To keep you from going cross-eyed while counting, that's thirty-eight people. All because of two people and, as someone there put it, some irresponsible family planning. I'm glad to be part of the fight against declining birth rates.
There are twenty-one of those munchkins. All under fifteen. We went through a lot of ice cream that week.
I look happy. Brandon looks... something. I promise that he really is happy to be married to me.
The girls had a great time with their cousins. Six little girls shared one room. Every night around eight, we would tell the girls to go get into bed and they'd vanish. One night I actually checked see if everyone was okay and everyone was dead asleep, surrounded by the detritus of Barbie-doll playing.
It's starting to look like we're not a starter family anymore. One day Edwin's going to regret that face.
This is my turtle-baby, Eleanor. She doesn't understand the concept of 'smile for the camera' yet.
I can imagine putting this picture in a wedding-reception slideshow in about fifteen years. I'm so happy for the miracle of digital photography that will let this picture live in perpetuity.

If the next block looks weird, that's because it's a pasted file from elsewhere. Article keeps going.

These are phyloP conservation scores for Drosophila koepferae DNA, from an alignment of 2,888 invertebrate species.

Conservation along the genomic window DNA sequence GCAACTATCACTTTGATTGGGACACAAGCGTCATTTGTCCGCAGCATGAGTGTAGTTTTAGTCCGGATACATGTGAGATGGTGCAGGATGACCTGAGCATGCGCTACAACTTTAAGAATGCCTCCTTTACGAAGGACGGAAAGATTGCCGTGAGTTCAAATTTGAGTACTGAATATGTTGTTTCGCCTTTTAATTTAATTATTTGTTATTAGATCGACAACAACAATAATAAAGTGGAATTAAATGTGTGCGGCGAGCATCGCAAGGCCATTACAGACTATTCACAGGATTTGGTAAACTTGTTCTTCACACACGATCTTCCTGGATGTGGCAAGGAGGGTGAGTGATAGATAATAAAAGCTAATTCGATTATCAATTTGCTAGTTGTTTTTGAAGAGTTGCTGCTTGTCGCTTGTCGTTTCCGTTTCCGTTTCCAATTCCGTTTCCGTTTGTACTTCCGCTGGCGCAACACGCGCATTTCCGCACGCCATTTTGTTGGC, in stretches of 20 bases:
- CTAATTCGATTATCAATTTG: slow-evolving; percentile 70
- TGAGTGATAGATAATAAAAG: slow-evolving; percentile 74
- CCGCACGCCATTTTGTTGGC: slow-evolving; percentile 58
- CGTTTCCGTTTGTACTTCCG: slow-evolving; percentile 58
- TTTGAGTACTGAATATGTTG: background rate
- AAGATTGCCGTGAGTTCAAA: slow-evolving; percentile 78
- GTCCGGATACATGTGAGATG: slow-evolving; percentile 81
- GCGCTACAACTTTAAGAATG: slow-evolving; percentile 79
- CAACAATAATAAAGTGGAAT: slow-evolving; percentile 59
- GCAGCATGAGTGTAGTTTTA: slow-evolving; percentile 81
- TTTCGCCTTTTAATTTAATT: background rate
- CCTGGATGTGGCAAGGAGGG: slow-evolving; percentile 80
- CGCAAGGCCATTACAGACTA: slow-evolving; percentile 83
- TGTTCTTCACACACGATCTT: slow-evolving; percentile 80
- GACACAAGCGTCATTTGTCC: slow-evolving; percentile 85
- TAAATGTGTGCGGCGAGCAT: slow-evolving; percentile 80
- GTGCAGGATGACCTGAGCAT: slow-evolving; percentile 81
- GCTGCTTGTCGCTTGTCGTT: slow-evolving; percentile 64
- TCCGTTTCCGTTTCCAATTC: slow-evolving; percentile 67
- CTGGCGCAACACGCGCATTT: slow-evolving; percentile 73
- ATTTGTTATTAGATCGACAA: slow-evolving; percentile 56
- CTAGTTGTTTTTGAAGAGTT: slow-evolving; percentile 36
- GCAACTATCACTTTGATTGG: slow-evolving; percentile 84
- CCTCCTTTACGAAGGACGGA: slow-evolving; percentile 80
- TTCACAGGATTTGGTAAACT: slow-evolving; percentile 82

My very favorite part of the week was after the picture session. We had spent the Fourth of July at a local amusement park (shockingly, it was mostly enjoyable even with the children) so we saved the fireworks for Saturday night. Brandon's mother had made homemade ice cream, so everyone stayed outside talking waiting for the twilight to deepen into the moon-tinged darkness perfect for fireworks. The children, happy to be freed from endless smiling for the camera, cavorted across the lawn in the mindless games they spontaneously generate. The sun sank below the horizon, leaving its perfect light to fade softly into night. As the fireflies winked into being, Kathleen brought one over to me, amazed at their phosphorescent glow. I don't know if she's ever caught them before.
As darkness settled in, everyone lined up on the lawn with bowls of creamy-fresh blackberry ice cream. One of my nephews settled into my lap as the first of the roman candles went off. The cicadas buzzed in appreciation, filling the summer night with their droning background music. Green fire shot into the night, followed by red and then blue and gold. While we waited for the next, I snuggled my friend closer, listening to the endless prattle of a four year-old on an endless summer night. Then the sky lit up again and I could have stayed there forever.